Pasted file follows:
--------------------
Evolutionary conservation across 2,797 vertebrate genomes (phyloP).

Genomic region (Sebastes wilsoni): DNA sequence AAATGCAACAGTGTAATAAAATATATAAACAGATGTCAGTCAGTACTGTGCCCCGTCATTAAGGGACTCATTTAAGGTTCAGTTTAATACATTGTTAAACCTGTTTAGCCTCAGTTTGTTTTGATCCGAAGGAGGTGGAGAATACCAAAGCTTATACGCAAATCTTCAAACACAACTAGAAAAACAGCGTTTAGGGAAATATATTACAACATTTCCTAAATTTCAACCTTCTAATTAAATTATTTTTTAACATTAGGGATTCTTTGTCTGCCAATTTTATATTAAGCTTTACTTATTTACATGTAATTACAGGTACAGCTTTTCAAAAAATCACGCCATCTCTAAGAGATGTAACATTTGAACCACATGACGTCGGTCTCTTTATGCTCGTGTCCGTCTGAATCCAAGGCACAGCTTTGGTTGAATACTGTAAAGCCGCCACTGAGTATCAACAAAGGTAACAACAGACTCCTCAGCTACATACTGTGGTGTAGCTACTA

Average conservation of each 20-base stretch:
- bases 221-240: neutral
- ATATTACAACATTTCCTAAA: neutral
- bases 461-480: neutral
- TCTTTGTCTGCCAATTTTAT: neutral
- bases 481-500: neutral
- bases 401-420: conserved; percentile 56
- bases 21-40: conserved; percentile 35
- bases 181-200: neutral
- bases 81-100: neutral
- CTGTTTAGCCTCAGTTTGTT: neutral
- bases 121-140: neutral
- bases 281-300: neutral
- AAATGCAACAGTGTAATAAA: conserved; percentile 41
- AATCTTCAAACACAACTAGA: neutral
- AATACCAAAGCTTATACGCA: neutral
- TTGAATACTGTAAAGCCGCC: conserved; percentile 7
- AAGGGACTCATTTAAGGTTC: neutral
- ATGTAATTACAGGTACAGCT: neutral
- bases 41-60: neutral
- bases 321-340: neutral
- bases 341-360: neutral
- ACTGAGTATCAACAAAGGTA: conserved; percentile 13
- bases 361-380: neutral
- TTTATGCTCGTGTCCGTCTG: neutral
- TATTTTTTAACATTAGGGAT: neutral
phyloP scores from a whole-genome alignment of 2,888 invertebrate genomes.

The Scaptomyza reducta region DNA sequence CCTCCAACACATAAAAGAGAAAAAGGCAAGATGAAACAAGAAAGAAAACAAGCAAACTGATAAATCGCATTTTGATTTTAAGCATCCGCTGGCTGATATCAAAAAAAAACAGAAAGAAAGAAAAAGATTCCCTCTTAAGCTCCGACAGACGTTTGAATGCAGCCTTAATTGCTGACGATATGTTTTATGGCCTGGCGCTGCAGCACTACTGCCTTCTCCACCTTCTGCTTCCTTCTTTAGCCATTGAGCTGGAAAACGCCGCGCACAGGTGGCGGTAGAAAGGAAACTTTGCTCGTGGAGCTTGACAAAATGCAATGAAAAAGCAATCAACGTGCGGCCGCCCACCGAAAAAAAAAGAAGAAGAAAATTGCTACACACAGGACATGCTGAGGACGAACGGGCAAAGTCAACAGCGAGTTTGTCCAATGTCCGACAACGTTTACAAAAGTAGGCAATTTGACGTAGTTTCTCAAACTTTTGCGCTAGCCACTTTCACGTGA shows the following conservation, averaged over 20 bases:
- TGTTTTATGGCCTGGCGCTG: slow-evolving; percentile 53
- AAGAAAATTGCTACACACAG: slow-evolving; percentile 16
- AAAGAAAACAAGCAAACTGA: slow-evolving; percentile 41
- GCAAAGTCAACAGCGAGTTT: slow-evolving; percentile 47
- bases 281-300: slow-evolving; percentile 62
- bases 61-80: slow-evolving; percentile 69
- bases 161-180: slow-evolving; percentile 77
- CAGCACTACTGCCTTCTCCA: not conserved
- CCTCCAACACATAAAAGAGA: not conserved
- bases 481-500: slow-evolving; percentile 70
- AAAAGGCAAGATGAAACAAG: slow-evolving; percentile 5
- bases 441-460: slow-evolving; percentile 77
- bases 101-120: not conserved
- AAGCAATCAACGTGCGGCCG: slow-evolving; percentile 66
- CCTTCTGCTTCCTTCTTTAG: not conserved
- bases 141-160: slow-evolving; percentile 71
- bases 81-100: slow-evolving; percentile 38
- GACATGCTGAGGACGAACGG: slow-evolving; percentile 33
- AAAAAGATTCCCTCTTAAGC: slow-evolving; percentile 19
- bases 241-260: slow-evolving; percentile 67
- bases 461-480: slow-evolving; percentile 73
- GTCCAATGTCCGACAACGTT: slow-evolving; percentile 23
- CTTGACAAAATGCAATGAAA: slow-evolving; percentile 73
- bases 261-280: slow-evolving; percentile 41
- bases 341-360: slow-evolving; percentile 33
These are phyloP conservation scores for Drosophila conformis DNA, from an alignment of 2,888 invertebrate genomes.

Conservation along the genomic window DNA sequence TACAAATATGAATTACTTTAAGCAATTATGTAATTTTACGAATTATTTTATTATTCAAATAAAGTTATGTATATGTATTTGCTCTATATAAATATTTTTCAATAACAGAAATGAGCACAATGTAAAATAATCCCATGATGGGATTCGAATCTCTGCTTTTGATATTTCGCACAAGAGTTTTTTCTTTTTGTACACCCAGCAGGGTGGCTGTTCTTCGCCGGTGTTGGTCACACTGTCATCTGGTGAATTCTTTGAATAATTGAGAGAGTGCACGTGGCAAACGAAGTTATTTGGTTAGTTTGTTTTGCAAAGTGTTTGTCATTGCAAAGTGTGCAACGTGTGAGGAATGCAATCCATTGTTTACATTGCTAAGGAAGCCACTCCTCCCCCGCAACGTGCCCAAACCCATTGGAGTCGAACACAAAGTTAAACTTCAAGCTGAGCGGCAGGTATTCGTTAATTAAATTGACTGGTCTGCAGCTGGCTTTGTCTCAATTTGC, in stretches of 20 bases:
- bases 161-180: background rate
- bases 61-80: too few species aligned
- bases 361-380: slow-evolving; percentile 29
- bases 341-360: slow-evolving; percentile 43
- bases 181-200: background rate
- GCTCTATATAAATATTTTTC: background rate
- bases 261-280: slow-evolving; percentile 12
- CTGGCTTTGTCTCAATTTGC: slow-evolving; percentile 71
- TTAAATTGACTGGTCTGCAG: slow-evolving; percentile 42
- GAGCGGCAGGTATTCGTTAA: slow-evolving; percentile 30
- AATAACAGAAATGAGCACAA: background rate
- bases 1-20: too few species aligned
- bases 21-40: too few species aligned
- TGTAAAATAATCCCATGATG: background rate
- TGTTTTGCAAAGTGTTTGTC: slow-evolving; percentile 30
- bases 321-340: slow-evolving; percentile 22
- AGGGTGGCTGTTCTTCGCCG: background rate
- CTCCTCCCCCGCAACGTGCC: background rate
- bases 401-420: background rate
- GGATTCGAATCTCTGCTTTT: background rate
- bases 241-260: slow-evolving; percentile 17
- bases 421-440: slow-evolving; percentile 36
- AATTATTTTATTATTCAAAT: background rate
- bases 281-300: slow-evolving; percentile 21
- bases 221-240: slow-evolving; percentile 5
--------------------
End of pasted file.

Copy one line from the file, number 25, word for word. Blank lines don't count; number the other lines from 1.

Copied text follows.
- ACTGAGTATCAACAAAGGTA: conserved; percentile 13